14 July 2021 | Business

South Africa's Standard Bank fined

The central bank of Mozambique has fined Africa's biggest lender, Standard Bank, US$4.6 million for engaging in fraudulent activities, Bank of Mozambique said on Monday.

The central bank also fined two of Standard Bank's employees around US$223 000 and US$101 000 each, and barred the bank from engaging in some exchange-related activities for a year, it said in a statement.

Standard Bank, which is based in South Africa, did not immediately respond to a request for comment.

The central bank said following on-site inspections "infringement proceedings were brought against that bank (Standard Bank) and two of its managers for serious breaches of a prudential and exchange rate nature."

It alleged the bank and the two employees were involved in fraudulent manipulation of the exchange rate, implementing an illegal payments network based outside the country, and carrying out irregular operations of financial derivatives, among other offences. - Nampa/Reuters

Shell signs five-year contract

Oil major Shell has signed a five-year contract with PetroChina to supply the Chinese company with carbon-neutral liquefied natural gas (LNG) cargos, Shell said on Monday.

Many companies, particularly those in the fossil fuel industry are using tools such as carbon offsets to compensate for emissions they are unable to cut in their operations.

For each cargo delivered under the agreement the two companies will "cooperate to offset life-cycle carbon dioxide equivalent (CO2e) emissions generated across the LNG value chain, using high-quality carbon credits from nature-based projects," Shell said.

Nature-based offset projects such as reforestation, protect, transform or restore land and enable nature to add oxygen and absorb carbon dioxide emissions.

"This first term deal is an important step in scaling up the market for carbon-neutral LNG and we are very grateful to our valued partner PetroChina for their collaboration in enabling this industry milestone," Steve Hill, Executive Vice President Shell Energy said in a press release. - Nampa/Reuters

WhatsApp targeted in European Union

Facebook Inc's WhatsApp on Monday faced a barrage of complaints by the European Consumer Organisation and others over a privacy policy update, which has prompted a global outcry and led some users to switch to rival apps Telegram and Signal.

WhatsApp in January introduced a privacy policy which allows it to share some data with Facebook and other group firms. It said the changes permit users to message with businesses and would not affect personal conversations.

The European Consumer Organisation (BEUC) and eight of its members criticised the changes and filed complaints with the European Commission and the European network of consumer authorities, saying WhatsApp was unfairly pressuring users to accept its new policies.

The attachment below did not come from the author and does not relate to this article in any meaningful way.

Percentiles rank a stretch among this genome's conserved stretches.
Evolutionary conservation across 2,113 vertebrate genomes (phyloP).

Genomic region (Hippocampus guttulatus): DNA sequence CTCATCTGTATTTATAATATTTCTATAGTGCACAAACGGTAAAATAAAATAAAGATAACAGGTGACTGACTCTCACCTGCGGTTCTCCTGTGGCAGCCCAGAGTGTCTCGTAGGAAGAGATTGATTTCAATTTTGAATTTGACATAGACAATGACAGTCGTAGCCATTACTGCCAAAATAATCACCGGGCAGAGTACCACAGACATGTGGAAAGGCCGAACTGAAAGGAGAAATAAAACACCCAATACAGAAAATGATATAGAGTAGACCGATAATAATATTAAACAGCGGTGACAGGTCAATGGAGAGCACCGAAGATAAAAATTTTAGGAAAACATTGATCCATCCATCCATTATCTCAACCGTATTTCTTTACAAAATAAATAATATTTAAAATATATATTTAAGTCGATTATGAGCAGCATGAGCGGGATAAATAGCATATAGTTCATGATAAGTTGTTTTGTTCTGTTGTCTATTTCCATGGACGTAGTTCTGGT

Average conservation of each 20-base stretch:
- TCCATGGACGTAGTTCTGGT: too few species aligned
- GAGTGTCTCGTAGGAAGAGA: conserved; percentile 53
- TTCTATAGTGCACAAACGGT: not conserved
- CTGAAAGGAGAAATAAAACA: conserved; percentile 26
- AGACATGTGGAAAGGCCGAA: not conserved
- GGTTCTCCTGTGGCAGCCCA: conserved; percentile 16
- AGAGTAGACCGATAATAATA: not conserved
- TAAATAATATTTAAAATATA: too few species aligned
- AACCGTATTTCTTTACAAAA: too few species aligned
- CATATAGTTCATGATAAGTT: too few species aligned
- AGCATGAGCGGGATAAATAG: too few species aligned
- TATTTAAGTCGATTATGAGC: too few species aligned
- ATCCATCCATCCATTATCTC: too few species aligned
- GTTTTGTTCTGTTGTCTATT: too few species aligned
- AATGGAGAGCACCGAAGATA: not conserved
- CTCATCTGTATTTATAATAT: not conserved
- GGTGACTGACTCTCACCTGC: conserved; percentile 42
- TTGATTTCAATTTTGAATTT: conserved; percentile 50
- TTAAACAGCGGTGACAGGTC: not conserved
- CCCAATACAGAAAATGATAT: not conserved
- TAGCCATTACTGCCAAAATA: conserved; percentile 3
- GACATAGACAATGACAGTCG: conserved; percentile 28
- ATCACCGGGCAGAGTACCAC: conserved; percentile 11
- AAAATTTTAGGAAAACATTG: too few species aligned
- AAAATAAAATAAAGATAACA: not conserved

"The content of these notifications, their nature, timing and recurrence put an undue pressure on users and impair their freedom of choice. As such, they are a breach of the EU Directive on Unfair Commercial Practices," the groups said in a joint statement. - Nampa/Reuters

Samarco settlement not open to renegotiation

Brazilian iron ore miner Vale SA said on Monday in a security filing that the compensation value for "not repairable damage" stemming from a dam collapse in 2015 has already been set and is not subject to renegotiation.

The statement comes in response to a Reuters story published on Friday that said Brazilian prosecutors are looking for a new definitive agreement and consider the current framework, putting damages at around 20 billion reais ($3.80 billion), insufficient.

The settlement relates to a dam collapse at the Samarco iron ore mine near the town of Mariana in the Brazilian state of Minas Gerais widely regarded as the country's largest ever environmental disaster.

It released enough thick red sludge to fill about 12 000 Olympic swimming pools, flattened an entire village, killed 19 people and left hundreds homeless. The Samarco mine is a joint venture between Vale and BHP Group.

The lead prosecutor had declined to say how much more they were looking for, but referenced a benchmark of 155 billion reais a figure based on a previous lawsuit relating to the disaster. -Nampa/Reuters

Huawei, Verizon agree to settle lawsuits

Chinese telecommunications company Huawei Technologies Co Ltd and US group Verizon Communications agreed to settle a pair of lawsuits alleging patent infringement, the companies both said on Monday.

The confidential settlement came days into a trial that opened in one of the two lawsuits last week. Huawei and Verizon filed joint motions to dismiss both cases and Verizon's counterclaims late on Sunday in two US courts in Texas.

In February 2020, Huawei sued Verizon alleging the company used a dozen Huawei patents without authorization in areas such as computer networking, download security, and video communications, seeking an unspecified amount of compensation and royalty payments.

Verizon said it was "happy with the settlement reached with Huawei involving patent lawsuits. While terms of the settlement are not being disclosed, our team did an outstanding job bringing this protracted matter to a close."

Huawei said in a statement it was "pleased that Verizon and Huawei reached an agreement that ends the company’s patent litigation. The terms of the agreement are confidential."- Nampa/Reuters